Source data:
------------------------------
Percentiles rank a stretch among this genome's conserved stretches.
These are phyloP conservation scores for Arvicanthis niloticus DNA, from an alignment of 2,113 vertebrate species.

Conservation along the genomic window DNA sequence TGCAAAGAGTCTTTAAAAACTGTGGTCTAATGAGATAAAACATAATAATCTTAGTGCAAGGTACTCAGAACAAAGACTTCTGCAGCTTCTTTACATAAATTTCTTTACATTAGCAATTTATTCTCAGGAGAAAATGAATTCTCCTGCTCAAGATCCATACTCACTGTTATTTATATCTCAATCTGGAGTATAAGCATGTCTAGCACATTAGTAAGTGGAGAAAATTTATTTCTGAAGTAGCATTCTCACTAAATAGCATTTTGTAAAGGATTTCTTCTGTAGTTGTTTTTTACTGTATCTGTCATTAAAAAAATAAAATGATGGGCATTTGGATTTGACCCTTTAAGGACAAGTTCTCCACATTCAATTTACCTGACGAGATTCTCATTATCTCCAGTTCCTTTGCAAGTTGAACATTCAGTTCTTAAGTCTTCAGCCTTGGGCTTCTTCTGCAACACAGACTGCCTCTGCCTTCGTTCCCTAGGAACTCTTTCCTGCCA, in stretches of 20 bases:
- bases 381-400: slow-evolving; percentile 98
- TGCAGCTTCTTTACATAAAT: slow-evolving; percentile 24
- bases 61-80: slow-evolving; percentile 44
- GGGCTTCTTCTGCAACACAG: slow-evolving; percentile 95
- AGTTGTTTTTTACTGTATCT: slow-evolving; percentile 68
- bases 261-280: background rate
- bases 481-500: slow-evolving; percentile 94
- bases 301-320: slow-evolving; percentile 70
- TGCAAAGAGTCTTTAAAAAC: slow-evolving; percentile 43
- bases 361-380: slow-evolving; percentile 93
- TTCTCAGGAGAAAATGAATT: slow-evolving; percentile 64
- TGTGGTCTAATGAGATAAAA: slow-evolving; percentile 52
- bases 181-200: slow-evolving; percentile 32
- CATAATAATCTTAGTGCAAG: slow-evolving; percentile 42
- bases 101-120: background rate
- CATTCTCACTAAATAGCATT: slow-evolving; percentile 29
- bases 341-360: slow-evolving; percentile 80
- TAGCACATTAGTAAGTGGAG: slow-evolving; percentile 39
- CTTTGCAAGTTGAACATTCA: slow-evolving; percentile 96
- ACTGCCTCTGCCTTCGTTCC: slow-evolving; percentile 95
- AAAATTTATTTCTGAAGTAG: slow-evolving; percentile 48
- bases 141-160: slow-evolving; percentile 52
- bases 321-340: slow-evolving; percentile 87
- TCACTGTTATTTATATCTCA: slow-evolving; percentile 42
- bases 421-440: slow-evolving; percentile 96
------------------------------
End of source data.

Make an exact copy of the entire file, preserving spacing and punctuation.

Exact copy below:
Percentiles rank a stretch among this genome's conserved stretches.
These are phyloP conservation scores for Arvicanthis niloticus DNA, from an alignment of 2,113 vertebrate species.

Conservation along the genomic window DNA sequence TGCAAAGAGTCTTTAAAAACTGTGGTCTAATGAGATAAAACATAATAATCTTAGTGCAAGGTACTCAGAACAAAGACTTCTGCAGCTTCTTTACATAAATTTCTTTACATTAGCAATTTATTCTCAGGAGAAAATGAATTCTCCTGCTCAAGATCCATACTCACTGTTATTTATATCTCAATCTGGAGTATAAGCATGTCTAGCACATTAGTAAGTGGAGAAAATTTATTTCTGAAGTAGCATTCTCACTAAATAGCATTTTGTAAAGGATTTCTTCTGTAGTTGTTTTTTACTGTATCTGTCATTAAAAAAATAAAATGATGGGCATTTGGATTTGACCCTTTAAGGACAAGTTCTCCACATTCAATTTACCTGACGAGATTCTCATTATCTCCAGTTCCTTTGCAAGTTGAACATTCAGTTCTTAAGTCTTCAGCCTTGGGCTTCTTCTGCAACACAGACTGCCTCTGCCTTCGTTCCCTAGGAACTCTTTCCTGCCA, in stretches of 20 bases:
- bases 381-400: slow-evolving; percentile 98
- TGCAGCTTCTTTACATAAAT: slow-evolving; percentile 24
- bases 61-80: slow-evolving; percentile 44
- GGGCTTCTTCTGCAACACAG: slow-evolving; percentile 95
- AGTTGTTTTTTACTGTATCT: slow-evolving; percentile 68
- bases 261-280: background rate
- bases 481-500: slow-evolving; percentile 94
- bases 301-320: slow-evolving; percentile 70
- TGCAAAGAGTCTTTAAAAAC: slow-evolving; percentile 43
- bases 361-380: slow-evolving; percentile 93
- TTCTCAGGAGAAAATGAATT: slow-evolving; percentile 64
- TGTGGTCTAATGAGATAAAA: slow-evolving; percentile 52
- bases 181-200: slow-evolving; percentile 32
- CATAATAATCTTAGTGCAAG: slow-evolving; percentile 42
- bases 101-120: background rate
- CATTCTCACTAAATAGCATT: slow-evolving; percentile 29
- bases 341-360: slow-evolving; percentile 80
- TAGCACATTAGTAAGTGGAG: slow-evolving; percentile 39
- CTTTGCAAGTTGAACATTCA: slow-evolving; percentile 96
- ACTGCCTCTGCCTTCGTTCC: slow-evolving; percentile 95
- AAAATTTATTTCTGAAGTAG: slow-evolving; percentile 48
- bases 141-160: slow-evolving; percentile 52
- bases 321-340: slow-evolving; percentile 87
- TCACTGTTATTTATATCTCA: slow-evolving; percentile 42
- bases 421-440: slow-evolving; percentile 96